Wednesday, November 7th, 2012
By Amy Kronenberger
Celina schools levy fails decisively
CELINA - School district residents overwhelmingly denied a bond issue that would have built a new elementary school.
Nearly 68 percent of voters - or 5,806 people - living in the Celina school district voted against the levy, and about 32 percent - or 2,789 people - voted for it.
"I'm very disappointed it didn't pass," newly hired superintendent Jesse Steiner said Tuesday night. "Obviously, the previous superintendent and school board thought it was very important, and we had a good committee who thought it was very important."
The 3.8-mill, 33-year property tax would have brought in $27.7 million, paying for the majority of the $35.8 million project. The remaining funds would have come from the Ohio School Facilities Commission, which has committed $8.1 million toward a project through 2013. The school has until September to get a levy passed before the OSFC money would be offered to another district.
Of the $27.7 million from taxpayers, $10.7 million would have covered the base building costs and the remaining $17 million was marked for locally funded initiatives, additional work the state will not cover.
The project called for the demolition of the current East and West buildings with a new school built at the site of West elementary off Logan Street. Celina's LFI's included additional classroom space so the fourth grade could remain in the elementary - the state has said the fourth grade could fit in the intermediate building; a second gymnasium at the elementary; air conditioning at all district buildings; a fixed-seat auditorium at the high school; and a contingency fund to cover possible overages.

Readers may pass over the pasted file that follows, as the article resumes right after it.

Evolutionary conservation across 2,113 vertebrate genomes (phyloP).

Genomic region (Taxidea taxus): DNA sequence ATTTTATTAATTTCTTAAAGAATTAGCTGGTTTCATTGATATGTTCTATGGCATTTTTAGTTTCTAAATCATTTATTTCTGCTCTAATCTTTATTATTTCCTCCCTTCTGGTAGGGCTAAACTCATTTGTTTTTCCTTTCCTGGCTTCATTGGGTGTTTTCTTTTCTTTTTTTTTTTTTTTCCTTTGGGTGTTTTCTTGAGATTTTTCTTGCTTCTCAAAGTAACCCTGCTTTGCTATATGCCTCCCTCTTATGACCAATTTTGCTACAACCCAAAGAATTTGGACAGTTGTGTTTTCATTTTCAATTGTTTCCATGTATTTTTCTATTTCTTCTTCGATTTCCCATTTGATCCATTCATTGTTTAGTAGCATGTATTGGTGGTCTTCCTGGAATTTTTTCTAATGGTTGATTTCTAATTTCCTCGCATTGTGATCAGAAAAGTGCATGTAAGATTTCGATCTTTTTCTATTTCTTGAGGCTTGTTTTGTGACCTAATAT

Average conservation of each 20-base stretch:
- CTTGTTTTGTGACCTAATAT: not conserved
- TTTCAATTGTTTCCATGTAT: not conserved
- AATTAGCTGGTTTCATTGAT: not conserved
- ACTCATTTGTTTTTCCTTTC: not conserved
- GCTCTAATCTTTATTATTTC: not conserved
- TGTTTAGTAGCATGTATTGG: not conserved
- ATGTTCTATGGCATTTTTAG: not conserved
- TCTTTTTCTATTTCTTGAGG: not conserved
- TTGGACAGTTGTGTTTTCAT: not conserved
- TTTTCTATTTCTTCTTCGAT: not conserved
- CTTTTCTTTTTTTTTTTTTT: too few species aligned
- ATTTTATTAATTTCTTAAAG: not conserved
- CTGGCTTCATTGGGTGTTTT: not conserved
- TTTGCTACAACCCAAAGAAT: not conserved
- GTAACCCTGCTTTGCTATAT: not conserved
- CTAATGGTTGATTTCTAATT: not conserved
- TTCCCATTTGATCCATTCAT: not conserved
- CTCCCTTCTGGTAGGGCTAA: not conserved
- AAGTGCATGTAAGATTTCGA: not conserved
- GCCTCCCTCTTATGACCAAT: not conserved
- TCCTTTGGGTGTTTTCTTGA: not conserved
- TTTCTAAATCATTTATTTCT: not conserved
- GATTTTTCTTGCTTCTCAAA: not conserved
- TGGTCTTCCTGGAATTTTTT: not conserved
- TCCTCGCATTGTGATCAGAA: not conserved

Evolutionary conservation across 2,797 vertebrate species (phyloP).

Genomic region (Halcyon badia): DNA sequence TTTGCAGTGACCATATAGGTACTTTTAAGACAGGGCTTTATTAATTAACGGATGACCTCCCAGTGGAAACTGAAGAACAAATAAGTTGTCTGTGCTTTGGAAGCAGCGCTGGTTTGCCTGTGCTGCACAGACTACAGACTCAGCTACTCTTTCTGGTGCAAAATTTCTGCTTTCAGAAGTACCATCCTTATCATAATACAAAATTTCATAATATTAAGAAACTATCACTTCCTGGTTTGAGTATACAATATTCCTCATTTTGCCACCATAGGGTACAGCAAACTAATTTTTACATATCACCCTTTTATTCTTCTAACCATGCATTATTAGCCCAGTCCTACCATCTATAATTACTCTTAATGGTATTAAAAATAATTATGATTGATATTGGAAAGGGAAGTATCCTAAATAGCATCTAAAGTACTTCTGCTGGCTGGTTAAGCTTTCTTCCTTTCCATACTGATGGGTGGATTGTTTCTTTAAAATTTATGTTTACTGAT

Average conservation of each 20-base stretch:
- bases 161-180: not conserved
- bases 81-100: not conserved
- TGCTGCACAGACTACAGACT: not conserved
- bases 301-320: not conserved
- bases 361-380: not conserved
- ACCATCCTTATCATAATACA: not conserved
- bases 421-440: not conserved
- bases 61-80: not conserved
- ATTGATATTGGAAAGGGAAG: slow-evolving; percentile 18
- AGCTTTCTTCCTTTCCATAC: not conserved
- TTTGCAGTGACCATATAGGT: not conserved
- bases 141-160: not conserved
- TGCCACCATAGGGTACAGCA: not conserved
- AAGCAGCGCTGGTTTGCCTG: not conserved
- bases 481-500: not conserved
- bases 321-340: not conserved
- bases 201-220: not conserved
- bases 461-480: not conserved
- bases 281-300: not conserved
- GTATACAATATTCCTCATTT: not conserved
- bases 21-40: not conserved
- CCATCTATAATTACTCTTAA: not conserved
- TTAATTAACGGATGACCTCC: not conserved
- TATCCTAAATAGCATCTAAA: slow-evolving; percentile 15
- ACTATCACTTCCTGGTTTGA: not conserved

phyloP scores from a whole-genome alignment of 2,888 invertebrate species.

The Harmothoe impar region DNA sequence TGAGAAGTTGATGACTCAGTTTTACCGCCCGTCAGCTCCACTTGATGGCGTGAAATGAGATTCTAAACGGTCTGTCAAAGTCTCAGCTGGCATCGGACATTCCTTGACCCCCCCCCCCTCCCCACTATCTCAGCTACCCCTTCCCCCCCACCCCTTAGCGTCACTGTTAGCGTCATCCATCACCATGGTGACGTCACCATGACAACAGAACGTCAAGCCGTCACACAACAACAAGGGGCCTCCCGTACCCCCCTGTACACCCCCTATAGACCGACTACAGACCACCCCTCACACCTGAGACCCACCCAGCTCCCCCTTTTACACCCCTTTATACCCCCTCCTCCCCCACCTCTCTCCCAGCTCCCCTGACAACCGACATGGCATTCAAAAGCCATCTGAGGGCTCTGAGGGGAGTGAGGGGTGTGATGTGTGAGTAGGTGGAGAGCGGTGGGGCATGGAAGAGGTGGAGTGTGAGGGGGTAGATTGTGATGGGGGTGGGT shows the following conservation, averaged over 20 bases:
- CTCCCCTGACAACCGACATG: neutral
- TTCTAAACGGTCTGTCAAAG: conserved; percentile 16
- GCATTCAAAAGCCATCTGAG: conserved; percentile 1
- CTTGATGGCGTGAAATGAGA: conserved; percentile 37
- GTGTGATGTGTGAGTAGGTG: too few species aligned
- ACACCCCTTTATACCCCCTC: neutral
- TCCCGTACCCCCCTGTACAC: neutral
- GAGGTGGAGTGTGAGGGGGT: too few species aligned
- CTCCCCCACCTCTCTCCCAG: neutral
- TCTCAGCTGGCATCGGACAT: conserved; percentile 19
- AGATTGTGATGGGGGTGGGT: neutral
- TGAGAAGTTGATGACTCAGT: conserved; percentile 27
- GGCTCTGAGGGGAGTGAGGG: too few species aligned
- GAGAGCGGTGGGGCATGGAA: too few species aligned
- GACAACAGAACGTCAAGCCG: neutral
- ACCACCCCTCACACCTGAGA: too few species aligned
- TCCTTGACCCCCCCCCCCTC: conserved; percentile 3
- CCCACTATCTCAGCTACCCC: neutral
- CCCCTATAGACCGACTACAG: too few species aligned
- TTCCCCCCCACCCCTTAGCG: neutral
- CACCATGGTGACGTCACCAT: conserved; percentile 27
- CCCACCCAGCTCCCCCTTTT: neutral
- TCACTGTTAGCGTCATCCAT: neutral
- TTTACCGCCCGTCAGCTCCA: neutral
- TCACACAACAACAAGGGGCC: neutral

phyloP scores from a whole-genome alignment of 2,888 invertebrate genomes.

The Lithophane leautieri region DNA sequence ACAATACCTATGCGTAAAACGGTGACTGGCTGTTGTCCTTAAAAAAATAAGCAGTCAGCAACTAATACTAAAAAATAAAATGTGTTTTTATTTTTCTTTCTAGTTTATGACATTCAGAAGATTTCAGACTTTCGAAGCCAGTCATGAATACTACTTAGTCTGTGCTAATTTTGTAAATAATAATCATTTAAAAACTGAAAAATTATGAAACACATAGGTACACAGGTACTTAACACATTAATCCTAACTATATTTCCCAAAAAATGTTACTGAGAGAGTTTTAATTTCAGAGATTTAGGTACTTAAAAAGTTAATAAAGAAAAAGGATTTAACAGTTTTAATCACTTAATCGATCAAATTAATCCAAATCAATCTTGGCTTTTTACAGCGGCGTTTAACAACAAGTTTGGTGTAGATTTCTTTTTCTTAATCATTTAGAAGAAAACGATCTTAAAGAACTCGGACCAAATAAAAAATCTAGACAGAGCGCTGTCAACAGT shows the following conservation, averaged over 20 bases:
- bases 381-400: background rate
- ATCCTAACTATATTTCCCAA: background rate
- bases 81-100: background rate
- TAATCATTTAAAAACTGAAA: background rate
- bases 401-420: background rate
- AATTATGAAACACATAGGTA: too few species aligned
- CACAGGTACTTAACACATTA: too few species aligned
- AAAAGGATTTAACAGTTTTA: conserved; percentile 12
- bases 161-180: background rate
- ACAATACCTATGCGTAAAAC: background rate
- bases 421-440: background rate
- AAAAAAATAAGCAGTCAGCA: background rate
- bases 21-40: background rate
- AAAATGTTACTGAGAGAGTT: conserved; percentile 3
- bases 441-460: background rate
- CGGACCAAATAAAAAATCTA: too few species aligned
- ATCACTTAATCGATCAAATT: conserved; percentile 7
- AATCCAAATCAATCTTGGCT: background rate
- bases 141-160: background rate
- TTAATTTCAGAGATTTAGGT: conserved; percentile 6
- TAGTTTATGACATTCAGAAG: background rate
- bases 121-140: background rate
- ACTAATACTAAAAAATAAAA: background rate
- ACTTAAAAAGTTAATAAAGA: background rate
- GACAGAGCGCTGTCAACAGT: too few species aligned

Some commenters on The Daily Standard's Facebook page this morning said the issue failed because the school board was asking for too may extra add-ons and that they pushed the issue too quickly, not educating voters. Another cited the school's existing debt.
The school board received state approval to move forward with the construction project because the new bond would push the district over its debt limit. A district's debt must not be more than 9/10 of 1 percent of the school's overall valuation - $33.5 million. Celina's debt would have been $37.3 million if the issue passed.
Residents are still paying on a 1996, $17 million bond issue that paid for the intermediate school, additions to the middle and high schools and renovation of the Franklin building in Montezuma. The district owes $9.6 million, with payoff expected in 2020.
Steiner said the building committee will meet Nov. 19 to discuss the next step. Though nothing is decided, the school board likely will try again and place the levy on the May ballot, Steiner said.
Steiner said the board may consider paring the number of LFIs, lessening the cost to taxpayers.
"It's premature to discuss any changes" they might make to the levy, Steiner said. "But I'm sure the board will talk about it at their meetings."
Levy campaign chairman Chris Mohler said he still plans to fight for the new school.
"I do believe that although it (levy) was passed down pretty handily, we still have 1950s buildings with issues that need to be addressed," he said. "The question is when will the community be ready? Will it be while we have state funding and interest rates are at record lows or not."
"The percent of votes against is discouraging, but it doesn't change the fact that we need those items," he said.
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